Not many people would’ve cared if the grits eating contest was canceled.
It has never been the main attraction of the three-day World Grits Festival in St. George. Most are drawn to the grits rolling contest, during which competitors submerge themselves in an inflatable pool of instant grits and try to collect the most grits in their clothes. The record is 66 pounds.
That’s what brought Jon Ashton, the British chef and TV personality, and his film crew to town over the weekend.
But Tim McCoskey drove 30 miles from his home in Elloree on Saturday afternoon for the grits eating contest. His sister planned to compete again too.
“We have a sibling rivalry going,” he said. “She thinks she has a chance of beating me.”
They were both bummed when a festival committee member quietly announced the contest wasn’t happening because the woman in charge of it was sick.
He didn't want to leave, though, in case they changed their minds. So, he lingered outside the festival's main office. And while he waited, he talked.
He talked about his grits-eating strategy, which has won him a first place trophy for the past six years. It involves using a spoon to scoop the plain grits to one side of the bowl and, when the contest starts, not looking around.
“You can’t have any distractions,” he said. “You have to constantly look down at what you're doing. You won’t see my head turn from side-to-side."
McCoskey, a Marine Corps veteran and construction worker, flipped through his phone and found a blurry video from last year’s grits eating contest. His daughter filmed it and her fingers sometimes covered the lens while she clapped and yelled, “Go dad!” over and over.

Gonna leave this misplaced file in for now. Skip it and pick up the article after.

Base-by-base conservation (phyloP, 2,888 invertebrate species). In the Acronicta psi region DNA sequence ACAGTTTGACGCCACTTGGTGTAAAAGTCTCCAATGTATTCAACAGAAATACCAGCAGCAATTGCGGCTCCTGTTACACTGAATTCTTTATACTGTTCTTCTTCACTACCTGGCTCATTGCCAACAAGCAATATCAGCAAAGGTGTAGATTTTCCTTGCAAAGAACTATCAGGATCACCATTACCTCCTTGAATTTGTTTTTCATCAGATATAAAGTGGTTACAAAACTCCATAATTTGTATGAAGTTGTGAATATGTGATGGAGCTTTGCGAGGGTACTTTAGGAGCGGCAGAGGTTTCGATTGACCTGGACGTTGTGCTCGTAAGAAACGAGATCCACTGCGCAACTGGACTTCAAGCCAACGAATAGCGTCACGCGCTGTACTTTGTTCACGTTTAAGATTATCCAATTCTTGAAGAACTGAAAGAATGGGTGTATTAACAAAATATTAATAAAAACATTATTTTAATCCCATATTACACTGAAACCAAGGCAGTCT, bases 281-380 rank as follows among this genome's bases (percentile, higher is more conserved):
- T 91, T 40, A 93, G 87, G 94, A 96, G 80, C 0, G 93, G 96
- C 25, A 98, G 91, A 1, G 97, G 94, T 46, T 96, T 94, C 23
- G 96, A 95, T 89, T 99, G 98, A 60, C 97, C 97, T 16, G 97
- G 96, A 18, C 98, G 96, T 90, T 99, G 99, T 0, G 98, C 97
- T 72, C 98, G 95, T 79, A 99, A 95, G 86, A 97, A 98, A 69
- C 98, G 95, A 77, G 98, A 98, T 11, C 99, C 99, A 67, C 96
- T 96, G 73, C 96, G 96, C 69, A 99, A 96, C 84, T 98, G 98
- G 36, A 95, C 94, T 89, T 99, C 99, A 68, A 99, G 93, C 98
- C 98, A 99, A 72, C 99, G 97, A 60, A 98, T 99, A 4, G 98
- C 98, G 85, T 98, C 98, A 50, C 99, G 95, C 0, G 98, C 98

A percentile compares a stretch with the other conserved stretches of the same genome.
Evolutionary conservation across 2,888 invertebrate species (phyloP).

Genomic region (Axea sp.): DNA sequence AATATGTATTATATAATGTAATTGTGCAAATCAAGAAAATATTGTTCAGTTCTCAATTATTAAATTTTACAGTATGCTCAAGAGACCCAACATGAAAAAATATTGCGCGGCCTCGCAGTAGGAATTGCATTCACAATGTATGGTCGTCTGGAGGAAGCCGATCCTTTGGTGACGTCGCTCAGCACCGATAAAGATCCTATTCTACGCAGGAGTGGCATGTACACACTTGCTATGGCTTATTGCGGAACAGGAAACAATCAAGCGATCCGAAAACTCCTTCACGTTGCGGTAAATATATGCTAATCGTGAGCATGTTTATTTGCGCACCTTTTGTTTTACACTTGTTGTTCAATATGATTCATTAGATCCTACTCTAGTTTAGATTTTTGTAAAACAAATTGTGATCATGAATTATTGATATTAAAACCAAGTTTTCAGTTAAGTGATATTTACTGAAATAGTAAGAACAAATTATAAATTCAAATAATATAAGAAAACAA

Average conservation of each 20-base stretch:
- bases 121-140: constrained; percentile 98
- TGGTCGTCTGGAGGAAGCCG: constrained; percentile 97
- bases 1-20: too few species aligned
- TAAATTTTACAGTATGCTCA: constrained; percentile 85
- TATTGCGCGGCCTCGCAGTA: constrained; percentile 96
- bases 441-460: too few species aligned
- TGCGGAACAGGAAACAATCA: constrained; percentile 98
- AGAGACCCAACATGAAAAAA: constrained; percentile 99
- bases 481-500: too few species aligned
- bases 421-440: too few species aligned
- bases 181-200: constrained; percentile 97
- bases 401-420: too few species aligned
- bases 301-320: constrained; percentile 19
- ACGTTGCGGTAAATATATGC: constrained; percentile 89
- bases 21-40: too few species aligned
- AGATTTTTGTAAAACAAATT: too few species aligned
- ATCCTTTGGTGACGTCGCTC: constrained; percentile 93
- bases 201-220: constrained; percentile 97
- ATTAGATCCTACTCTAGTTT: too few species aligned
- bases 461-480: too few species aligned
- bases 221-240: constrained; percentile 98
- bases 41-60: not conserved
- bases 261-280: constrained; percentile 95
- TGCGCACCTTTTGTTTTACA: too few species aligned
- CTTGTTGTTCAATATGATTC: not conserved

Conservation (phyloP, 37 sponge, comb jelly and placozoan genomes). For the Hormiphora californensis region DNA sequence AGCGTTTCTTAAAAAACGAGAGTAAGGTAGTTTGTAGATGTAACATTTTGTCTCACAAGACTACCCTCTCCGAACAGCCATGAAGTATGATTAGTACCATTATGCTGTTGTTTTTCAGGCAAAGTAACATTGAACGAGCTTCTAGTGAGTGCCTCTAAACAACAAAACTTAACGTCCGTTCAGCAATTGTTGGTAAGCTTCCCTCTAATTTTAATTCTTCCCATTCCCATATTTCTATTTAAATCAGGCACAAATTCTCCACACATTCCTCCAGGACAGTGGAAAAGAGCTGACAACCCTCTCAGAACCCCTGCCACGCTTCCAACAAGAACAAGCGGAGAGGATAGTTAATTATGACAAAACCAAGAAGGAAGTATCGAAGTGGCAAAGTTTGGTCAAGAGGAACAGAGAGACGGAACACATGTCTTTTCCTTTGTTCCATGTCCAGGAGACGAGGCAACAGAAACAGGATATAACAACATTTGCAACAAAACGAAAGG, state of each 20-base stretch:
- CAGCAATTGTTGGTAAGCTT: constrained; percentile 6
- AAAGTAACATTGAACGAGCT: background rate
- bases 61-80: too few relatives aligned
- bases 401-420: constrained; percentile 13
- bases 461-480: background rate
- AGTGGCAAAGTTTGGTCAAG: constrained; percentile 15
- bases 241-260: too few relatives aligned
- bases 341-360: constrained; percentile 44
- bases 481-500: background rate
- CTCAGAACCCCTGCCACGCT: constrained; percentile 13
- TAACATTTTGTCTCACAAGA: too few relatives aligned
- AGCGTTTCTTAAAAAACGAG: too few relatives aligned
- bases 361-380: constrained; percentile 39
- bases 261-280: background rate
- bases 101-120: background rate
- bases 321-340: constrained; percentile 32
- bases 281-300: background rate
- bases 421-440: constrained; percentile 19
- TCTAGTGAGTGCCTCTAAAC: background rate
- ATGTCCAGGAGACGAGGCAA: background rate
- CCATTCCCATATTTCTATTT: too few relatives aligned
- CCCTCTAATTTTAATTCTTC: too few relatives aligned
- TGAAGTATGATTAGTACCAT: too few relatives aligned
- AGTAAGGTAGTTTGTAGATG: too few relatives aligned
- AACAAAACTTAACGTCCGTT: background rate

He continued to turn to strangers to make light conversation, which is the sort of thing that's normal at the World Grits Festival, said committee member Cassandra Francis.
"St. George is a town of friendly people," she said, reciting the town's motto.
Francis said more than 500 people typically attend the festival, which features carnival rides, more than one funnel cake vendor, live gospel music and a wheelbarrow race.
On Saturday, Francis met attendees who traveled from New York and California to St. George, a town with a population of about 2,000 people. One attendee from New Jersey found out about the event after she saw someone wearing a World Grits Festival T-shirt on an airplane.
“They come from all over,” she said. “It’s amazing to see.”
She offered her theory for why people come from afar.
“They want to see people rolling in the grits,” she said. "It's something you don't see anywhere else."
Amelia Daniels, 30, who lives in Walterboro, has come to the festival each year since she was 5. Same goes for the annual Colleton County Rice Festival, which is set for April 26-27 in her hometown.
“We come for all of the good people and all of the good food,” she said. "It's a feel-good thing."
McCoskey made it no secret why he was there: He wanted to defend his title.
And, after waiting, he got his shot. Organizers decided to host the grits eating contest, just an hour behind schedule.
"We had more people interested in it than we thought," Francis said.
When McCoskey won, his face was covered with a big smile. It was the look of a man who could use a small victory.
“Today is a bright spot,” he said. “I'm happy.”
His sister was just a second or two from beating him.
"She's got a few second place trophies," he said. "I don't know what those are like."
For more info on the World Grits Festival, visit www.worldgritsfestival.com.